Talbot v. James
Supreme Court of South Carolina
190 S.E.2d 759 (1972)
C.N. Talbot (Talbot) (plaintiff), Lula Talbot (plaintiff), and W.A. James (defendant) formed Chicora Apartments, Inc. in 1963. The purpose of the corporation was to build and operate an apartment complex. James negotiated for a construction loan that was to be insured by the Federal Housing Administration (FHA). The board of Chicora Apartments, which consisted of James and Talbot, passed a resolution authorizing James to enter into the loan agreement and any other agreement FHA might require, including a construction agreement. The next day, on November 6, 1963, James executed a contract on behalf of Chicory Apartments with James Construction, which was James’ personal construction company. James ultimately received $25,025 from the loan proceeds as payment for his company’s work. The structure was completed in July 1964. By 1968 the business was in distress, and James and Talbot disagreed about its future direction. James himself took control of day-to-day management, replacing the manager Talbot had hired. Talbot then discovered the contract with James Construction, and sued for an accounting. At trial, James testified that he had informed Talbot that he would do the construction himself, though this was not reflected in the minutes. Talbot testified that he was not informed of the contract. A master at the trial court level credited Talbot’s testimony and found that James was not entitled to the money his company earned from the construction contract. The appellate court reversed. The Talbots now appeal.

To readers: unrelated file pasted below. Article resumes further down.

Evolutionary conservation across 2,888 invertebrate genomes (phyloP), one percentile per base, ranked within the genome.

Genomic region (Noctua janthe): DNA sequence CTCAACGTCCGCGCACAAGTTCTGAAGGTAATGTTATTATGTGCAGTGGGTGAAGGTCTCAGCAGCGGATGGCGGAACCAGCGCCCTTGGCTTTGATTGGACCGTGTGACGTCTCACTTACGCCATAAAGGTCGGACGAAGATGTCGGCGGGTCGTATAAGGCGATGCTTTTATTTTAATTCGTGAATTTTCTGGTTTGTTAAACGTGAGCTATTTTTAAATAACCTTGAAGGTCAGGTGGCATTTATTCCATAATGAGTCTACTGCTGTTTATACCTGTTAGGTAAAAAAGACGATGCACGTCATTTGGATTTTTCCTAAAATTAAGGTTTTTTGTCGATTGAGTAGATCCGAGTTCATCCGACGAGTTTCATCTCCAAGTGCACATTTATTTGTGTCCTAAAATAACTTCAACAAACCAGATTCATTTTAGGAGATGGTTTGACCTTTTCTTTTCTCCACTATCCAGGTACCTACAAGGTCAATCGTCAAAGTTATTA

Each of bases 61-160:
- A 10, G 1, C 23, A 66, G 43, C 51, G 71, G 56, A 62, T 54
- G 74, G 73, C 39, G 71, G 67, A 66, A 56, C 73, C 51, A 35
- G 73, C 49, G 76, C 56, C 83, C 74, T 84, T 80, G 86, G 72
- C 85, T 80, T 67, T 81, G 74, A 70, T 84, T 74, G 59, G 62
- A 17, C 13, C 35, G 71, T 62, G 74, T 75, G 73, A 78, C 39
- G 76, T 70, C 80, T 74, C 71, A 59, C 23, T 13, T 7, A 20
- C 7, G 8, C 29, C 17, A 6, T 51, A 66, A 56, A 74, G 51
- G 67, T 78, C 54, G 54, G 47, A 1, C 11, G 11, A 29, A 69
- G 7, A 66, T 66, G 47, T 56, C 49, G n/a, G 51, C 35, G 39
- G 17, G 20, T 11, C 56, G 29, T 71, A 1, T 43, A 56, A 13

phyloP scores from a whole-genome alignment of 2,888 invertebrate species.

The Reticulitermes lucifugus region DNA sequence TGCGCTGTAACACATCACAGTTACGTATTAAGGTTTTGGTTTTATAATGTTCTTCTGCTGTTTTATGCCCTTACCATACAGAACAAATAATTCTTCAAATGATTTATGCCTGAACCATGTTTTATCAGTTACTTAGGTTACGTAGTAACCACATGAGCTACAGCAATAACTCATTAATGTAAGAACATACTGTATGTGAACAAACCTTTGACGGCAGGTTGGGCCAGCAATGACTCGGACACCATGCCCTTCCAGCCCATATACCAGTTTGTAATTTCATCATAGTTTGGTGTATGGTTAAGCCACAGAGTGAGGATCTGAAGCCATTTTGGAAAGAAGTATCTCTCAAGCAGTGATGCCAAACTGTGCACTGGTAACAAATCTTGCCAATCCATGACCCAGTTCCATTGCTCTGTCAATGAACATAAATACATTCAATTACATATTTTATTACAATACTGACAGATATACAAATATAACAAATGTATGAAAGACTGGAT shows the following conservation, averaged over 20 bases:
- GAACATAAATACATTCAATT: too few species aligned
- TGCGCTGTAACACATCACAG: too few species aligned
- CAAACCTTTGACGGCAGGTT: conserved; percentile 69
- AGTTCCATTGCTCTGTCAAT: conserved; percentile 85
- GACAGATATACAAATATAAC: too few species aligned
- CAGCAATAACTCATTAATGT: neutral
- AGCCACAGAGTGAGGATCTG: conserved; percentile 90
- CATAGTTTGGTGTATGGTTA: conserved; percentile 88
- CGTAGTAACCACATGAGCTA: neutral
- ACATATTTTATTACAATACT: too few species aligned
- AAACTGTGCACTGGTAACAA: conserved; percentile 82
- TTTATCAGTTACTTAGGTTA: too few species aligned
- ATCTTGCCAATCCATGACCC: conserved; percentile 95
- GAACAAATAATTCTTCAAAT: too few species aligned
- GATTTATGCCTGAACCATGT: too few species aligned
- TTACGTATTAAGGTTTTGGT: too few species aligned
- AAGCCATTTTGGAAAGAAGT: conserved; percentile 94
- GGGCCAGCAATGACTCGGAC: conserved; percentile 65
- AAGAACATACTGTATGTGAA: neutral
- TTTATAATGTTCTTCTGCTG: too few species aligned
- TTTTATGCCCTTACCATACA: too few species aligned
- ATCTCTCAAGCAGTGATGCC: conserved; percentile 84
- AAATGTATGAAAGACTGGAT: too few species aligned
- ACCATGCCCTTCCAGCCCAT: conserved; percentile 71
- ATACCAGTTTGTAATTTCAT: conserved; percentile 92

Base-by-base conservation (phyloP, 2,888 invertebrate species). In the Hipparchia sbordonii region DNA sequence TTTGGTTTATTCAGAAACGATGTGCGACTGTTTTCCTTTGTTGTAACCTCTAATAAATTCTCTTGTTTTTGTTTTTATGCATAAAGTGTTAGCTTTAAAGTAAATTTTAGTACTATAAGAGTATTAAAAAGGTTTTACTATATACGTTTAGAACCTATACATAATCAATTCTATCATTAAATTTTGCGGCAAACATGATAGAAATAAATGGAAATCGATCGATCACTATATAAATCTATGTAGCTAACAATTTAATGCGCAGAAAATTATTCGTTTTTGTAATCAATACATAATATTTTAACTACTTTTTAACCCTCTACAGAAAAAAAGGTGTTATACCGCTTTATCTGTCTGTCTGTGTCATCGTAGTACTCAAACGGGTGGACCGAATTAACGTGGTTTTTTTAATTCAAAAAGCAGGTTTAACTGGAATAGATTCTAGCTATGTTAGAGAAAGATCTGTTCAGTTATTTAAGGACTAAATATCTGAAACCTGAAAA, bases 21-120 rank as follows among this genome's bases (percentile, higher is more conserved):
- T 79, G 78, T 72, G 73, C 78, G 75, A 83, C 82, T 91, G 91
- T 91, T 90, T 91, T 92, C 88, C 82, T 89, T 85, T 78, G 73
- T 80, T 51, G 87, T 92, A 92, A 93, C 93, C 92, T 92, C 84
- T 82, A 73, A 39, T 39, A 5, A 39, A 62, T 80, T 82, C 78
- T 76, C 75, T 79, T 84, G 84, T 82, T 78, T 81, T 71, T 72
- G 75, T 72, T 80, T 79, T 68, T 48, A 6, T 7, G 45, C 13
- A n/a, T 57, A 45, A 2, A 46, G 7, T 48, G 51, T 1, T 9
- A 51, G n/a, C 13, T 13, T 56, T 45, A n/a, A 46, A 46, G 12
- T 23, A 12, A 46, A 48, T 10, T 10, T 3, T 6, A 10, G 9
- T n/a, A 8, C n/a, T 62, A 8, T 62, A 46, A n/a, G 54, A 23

Rule of Law
Holding and Reasoning (Moss, C.J.)
Dissent (Bussey, J.)